Winter, c. 1909-1910

Present Location Unknown

Henry Lee McFee (1886-1953)

Winter, c. 1909-1910

Present Location Unknown


During his early summers in Woodstock, McFee painted landscape after landscape, in a quick and facile manner, absorbed in learning the rudiments of painting. When Andrew Dasburg returned to Woodstock from Paris in 1910 with knowledge of the newest and most radical directions in European art, McFee related that he “gradually came to the conclusion that the mood in landscape and the emphasis on atmospheric effect were not for me. I felt the need more and more of stronger forms, and endeavored to realize them through modulation of color.”(4)


With Dasburg’s assistance McFee worked out many experiments that were of great value to him artistically. He studied reproductions of works by Renoir, Cézanne, Picasso, Braque, as well as the 19th-century French artists Corot and Delacroix. He read Roger Fry’s Essays on Aesthetics; articles on contemporary French painters; Alfred Stieglitz’s pamphlet; Camera Work; Clive Bell’s articles and translations of German writings on the moderns; and Kandinsky’s book Concerning the Spiritual in Art. According to the writer and Byrdcliffe and Maverick art colony founder Hervey White, McFee “burned all [his] lovely [early] landscapes and began to see barrels and funnels. The hills were all molded into cylinders; the valleys became various inverted cones.”(5)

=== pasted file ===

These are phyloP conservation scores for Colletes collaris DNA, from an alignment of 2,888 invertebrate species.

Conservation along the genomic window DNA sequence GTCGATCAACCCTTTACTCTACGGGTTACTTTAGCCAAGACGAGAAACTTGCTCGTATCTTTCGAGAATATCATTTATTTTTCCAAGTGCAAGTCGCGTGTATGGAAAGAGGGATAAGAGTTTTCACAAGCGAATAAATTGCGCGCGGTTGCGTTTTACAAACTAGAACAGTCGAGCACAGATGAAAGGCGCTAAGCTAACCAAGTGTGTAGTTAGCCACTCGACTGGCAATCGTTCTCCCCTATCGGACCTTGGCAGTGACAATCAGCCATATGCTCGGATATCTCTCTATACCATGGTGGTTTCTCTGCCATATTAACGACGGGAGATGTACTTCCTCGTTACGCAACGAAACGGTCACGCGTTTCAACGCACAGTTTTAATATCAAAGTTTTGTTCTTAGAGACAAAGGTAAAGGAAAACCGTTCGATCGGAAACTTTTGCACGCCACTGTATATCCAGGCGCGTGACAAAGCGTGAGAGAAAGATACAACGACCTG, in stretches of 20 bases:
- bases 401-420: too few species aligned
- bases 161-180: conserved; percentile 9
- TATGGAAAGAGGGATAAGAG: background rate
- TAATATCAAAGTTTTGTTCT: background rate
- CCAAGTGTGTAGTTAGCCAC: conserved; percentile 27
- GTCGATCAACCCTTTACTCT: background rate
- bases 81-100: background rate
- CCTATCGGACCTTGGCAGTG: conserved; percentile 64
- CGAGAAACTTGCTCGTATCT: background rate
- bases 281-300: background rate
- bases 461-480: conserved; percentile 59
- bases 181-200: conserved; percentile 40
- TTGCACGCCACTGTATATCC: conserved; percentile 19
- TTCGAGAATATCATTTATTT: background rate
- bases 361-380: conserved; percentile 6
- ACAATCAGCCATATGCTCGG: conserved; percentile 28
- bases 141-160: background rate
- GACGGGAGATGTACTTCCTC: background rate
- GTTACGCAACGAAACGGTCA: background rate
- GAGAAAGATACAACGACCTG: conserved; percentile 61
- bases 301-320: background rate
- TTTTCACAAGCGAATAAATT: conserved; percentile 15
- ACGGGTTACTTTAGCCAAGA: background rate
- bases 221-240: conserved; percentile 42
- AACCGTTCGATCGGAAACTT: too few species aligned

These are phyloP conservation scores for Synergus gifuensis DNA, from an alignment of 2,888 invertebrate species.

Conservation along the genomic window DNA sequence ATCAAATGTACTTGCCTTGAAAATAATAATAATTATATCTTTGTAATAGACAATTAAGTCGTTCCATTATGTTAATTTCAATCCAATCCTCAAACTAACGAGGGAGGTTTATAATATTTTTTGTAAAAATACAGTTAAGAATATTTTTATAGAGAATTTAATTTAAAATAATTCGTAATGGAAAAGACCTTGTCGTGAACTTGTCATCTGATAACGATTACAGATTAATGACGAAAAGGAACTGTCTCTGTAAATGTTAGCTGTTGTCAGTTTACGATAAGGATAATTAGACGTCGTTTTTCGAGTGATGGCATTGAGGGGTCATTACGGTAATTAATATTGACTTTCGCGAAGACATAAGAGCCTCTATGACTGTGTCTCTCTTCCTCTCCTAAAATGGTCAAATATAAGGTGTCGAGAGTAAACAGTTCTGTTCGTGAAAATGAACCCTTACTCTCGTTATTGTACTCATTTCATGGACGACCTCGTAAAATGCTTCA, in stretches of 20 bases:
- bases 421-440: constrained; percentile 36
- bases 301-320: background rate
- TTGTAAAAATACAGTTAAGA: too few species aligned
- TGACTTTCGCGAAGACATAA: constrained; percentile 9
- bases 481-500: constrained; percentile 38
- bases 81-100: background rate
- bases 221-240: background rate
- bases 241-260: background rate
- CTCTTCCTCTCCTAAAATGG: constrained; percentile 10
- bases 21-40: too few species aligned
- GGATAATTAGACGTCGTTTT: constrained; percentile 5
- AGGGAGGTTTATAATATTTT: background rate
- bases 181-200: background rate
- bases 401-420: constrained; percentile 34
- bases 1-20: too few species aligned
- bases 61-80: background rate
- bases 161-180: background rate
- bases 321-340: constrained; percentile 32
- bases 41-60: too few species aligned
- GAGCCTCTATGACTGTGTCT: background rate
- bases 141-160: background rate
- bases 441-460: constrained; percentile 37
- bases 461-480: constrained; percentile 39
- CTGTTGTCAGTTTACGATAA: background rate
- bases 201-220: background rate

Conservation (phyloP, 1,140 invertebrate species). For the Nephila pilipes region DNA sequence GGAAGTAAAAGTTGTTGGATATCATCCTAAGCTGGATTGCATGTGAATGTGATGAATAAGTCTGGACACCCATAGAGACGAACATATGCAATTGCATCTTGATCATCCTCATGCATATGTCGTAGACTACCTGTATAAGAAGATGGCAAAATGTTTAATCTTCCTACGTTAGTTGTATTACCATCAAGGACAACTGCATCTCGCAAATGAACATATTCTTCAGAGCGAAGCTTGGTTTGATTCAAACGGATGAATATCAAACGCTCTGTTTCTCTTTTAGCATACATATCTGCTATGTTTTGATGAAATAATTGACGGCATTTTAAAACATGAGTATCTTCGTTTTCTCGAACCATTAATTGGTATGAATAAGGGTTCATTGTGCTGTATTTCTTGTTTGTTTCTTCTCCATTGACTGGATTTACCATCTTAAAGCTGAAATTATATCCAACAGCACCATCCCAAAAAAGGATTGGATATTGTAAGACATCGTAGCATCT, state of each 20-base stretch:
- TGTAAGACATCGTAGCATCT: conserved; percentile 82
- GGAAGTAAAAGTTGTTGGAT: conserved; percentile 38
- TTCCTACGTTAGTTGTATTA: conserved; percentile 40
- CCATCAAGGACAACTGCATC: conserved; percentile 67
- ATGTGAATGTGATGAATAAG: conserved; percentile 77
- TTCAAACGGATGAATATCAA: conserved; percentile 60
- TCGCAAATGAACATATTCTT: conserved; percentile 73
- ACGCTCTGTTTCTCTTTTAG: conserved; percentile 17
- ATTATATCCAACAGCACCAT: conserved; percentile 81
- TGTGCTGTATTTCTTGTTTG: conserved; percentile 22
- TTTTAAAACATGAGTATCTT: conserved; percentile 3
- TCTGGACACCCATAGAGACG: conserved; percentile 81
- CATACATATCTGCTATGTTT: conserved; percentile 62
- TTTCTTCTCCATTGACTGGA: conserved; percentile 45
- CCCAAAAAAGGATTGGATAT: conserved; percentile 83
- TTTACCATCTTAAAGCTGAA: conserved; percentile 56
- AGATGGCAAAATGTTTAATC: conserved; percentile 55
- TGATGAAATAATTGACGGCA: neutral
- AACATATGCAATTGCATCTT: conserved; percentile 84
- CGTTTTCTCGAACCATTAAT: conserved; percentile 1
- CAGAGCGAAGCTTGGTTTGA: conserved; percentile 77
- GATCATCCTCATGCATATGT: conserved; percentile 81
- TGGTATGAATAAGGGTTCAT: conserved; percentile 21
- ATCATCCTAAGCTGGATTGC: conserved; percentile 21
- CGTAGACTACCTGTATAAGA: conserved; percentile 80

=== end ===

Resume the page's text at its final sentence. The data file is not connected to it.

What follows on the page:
From 1910-1912, McFee worked independently in his studio in Woodstock, simplifying the color scheme of his pictures to two or three color tones. He was displeased with what he called their “barren look,” and understood that he did not adequately realize the conception that was behind them.(6) Looking back in later life he felt that “in spite of experiment and search I accomplished little.”(7) He recognized, however, that his paintings “were plastic, and the more I simplified, the more did I achieve a unit, or the promise of one. Space I began to see, could be as important as the thing itself, if it was shaped, modeled, realized as thoroughly as the object. This very naturally led to an interest in Cubism . . . .”(8)

Henry Lee McFee (1886-1953)

Still Life, 1916

Columbus Museum of Art

Henry Lee McFee (1886-1953)